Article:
The circumstances of Israel’s founding remain a divisive issue, but you’d never know it from watching It Is No Dream, Richard Trank’s doc about the life of Zionist leader Theodor Herzl. Set against a backdrop of fin de siècle European anti-Semitism, the film traces an uncomplicated narrative in which a secular Jewish journalist is inspired by both pogroms and more casual bigotry to devote his life to the establishment of a Jewish state. As it concludes with the posthumous vindication of Herzl’s dream (i.e., the 1948 establishment of Israel), the doc conspicuously ignores the larger issues surrounding the displacement of the majority Arab population then living in Palestine, ceding the final word to current Israeli president Shimon Peres. Setting aside this significant sin of omission, though, Trank’s doc registers as an informative if aesthetically static recounting of its subject’s life. Because the director is forced to rely on lots of archival still photographs and present-day video footage of historical locales, and because he couples this with a staid string score and a somewhat soporific narration by Ben Kingsley, the film doesn’t exactly sizzle, but it does manage to provide a straightforward (if perspective-challenged) biographical sketch of a major historical figure.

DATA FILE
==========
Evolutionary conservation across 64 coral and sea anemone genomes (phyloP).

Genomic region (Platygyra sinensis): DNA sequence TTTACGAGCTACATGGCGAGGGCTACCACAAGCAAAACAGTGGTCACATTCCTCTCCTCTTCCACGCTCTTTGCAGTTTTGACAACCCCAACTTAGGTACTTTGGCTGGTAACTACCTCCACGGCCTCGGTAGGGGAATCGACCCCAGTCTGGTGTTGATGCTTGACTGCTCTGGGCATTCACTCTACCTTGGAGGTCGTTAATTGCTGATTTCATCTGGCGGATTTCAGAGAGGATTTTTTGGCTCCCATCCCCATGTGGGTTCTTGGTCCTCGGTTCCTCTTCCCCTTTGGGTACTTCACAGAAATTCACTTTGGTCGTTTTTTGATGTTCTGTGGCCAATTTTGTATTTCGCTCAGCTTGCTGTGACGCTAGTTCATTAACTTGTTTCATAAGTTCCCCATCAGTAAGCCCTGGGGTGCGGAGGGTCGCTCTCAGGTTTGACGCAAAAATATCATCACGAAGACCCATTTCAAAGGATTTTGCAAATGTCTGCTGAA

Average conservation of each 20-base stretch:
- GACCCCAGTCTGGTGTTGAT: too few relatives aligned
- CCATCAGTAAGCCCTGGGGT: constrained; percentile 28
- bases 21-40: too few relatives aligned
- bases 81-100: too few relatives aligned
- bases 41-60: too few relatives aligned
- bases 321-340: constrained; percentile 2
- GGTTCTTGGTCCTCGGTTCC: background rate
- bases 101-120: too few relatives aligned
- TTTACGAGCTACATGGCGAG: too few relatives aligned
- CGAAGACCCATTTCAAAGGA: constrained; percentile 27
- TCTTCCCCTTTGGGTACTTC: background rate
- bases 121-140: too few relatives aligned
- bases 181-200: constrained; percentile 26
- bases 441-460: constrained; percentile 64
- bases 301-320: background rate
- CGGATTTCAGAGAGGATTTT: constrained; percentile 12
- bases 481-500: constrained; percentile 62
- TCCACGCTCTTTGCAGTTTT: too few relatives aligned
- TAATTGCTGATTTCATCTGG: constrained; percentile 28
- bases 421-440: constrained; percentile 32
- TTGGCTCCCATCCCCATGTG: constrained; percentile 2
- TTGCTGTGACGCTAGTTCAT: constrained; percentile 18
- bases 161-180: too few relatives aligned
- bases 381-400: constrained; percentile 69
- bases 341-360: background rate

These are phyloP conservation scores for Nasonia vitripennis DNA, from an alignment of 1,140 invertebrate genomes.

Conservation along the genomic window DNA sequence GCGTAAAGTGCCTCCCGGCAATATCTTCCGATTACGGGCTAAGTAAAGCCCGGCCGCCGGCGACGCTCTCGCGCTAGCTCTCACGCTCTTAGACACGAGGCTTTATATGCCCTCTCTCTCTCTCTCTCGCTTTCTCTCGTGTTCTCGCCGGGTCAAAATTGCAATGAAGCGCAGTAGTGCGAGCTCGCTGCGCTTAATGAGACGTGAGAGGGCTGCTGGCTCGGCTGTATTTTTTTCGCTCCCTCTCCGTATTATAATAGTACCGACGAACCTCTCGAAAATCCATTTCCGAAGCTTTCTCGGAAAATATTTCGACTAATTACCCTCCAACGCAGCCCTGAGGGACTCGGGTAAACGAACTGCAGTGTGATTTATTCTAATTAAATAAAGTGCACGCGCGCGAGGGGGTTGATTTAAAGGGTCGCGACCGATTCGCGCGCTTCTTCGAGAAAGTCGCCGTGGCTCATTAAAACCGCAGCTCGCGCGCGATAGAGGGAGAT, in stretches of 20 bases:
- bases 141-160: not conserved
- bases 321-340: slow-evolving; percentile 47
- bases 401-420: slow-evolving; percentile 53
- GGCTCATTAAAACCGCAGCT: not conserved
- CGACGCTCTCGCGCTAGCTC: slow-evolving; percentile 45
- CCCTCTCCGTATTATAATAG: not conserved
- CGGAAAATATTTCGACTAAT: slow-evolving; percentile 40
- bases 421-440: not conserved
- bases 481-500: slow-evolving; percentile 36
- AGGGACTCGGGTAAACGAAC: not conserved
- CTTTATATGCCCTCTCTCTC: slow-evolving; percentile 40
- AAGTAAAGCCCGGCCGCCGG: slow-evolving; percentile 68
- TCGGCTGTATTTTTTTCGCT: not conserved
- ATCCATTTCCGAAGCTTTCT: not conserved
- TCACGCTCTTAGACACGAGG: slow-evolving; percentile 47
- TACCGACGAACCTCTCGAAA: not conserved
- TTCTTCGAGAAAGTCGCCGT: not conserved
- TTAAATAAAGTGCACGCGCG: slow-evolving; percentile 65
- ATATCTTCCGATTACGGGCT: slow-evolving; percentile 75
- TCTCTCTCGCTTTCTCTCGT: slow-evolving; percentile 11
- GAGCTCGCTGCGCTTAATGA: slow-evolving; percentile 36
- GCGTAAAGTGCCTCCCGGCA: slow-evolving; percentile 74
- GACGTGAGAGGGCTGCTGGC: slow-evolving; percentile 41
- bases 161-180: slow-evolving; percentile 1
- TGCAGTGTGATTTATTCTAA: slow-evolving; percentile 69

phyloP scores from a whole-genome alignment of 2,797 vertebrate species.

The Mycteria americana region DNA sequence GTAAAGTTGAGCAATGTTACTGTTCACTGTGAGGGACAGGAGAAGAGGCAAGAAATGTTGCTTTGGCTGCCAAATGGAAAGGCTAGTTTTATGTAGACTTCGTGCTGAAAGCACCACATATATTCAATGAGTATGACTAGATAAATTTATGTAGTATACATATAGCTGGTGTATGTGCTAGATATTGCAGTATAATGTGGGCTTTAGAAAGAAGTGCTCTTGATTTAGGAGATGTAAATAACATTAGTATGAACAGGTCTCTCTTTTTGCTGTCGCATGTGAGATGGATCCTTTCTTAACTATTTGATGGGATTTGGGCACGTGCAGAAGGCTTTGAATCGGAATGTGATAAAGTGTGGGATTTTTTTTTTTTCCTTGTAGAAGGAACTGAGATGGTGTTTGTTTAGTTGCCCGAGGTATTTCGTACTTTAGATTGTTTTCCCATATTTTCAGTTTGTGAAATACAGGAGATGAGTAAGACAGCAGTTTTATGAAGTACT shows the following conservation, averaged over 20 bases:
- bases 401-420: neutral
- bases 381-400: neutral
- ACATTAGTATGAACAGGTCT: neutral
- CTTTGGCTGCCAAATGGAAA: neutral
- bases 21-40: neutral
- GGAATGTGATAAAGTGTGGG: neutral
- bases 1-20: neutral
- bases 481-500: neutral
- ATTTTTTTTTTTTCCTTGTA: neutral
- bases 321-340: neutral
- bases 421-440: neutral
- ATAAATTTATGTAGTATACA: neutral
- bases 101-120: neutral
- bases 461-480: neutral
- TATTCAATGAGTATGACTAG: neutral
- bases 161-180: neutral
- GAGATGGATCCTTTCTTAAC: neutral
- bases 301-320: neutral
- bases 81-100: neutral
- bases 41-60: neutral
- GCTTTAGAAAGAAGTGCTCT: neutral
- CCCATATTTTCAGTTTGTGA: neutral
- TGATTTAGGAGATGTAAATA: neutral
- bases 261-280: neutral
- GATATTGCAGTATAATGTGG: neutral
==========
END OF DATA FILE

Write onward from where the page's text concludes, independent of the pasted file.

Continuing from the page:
This article from the Village Voice Archive was posted on August 8, 2012